What to expect?

It is widely accepted that cyber resilience needs a boost across the Union. For example, European Union organisations allocate on average 41% less to cybersecurity compared to their American counterparts. Moreover, addressing the fragmentation issues created by the NIS 1 Directive is beneficial for digital service providers operating in the EU, in terms of ensuring a level playing field across the Union and better regulatory clarity.

However, clarity is needed on several issues. Here are some of those that most impact companies:

      • How will the proposed NIS 2 Directive fit into the broader cyber resilience ecosystem? For example, the EU has put forward a proposal for a Critical Entities Directive (CED) and for a Digital Operational Resilience Regulation (DORA). Particular attention to avoid duplication and legal confusion is needed, also considering the data protection requirements set by the General Data Protection Regulation (GDPR) and the proposal for an ePrivacy Regulation.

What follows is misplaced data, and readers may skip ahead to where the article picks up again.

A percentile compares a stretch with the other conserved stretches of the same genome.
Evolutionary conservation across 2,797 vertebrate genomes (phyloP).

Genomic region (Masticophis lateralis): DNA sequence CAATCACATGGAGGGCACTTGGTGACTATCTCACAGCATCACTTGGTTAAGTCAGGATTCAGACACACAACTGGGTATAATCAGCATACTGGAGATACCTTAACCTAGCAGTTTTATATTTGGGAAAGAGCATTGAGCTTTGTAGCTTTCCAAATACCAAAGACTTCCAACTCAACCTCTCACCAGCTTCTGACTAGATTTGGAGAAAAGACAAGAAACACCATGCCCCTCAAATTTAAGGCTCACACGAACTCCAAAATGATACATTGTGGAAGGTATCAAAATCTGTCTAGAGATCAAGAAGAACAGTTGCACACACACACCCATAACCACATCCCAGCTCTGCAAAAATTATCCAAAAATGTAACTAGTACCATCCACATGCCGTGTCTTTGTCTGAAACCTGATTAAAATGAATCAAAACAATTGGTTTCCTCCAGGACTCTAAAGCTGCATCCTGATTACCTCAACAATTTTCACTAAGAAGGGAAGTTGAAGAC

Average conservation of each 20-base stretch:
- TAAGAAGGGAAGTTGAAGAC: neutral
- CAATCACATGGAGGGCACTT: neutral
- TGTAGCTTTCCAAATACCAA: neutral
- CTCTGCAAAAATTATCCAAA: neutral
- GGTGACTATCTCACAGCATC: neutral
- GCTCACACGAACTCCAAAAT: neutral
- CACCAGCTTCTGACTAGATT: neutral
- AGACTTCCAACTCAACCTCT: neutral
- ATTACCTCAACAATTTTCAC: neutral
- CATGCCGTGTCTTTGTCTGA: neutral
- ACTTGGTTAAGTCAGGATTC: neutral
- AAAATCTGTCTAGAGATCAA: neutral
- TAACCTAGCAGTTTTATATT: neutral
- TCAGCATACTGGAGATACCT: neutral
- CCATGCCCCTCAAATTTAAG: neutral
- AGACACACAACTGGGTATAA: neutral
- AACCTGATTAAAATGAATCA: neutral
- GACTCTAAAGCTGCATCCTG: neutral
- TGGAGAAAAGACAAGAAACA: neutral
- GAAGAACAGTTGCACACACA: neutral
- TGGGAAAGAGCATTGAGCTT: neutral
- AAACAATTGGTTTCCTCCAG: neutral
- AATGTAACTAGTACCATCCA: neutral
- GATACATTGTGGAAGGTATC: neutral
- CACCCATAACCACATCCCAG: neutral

• What is the dividing line between ‘important’ and ‘essential’ entities? This is crucial as some companies may provide ‘important’ and ‘essential’ services at the same time and could therefore be subject to different supervisory regimes.
      • NIS 2 should minimise additional administrative burdens on enterprises. For example, mandating companies to report every cybersecurity incident and near-miss is likely to create excessive burdens both for enterprises and for those who analyse these data. There is a need to specify the exact thresholds that lead to reporting obligations.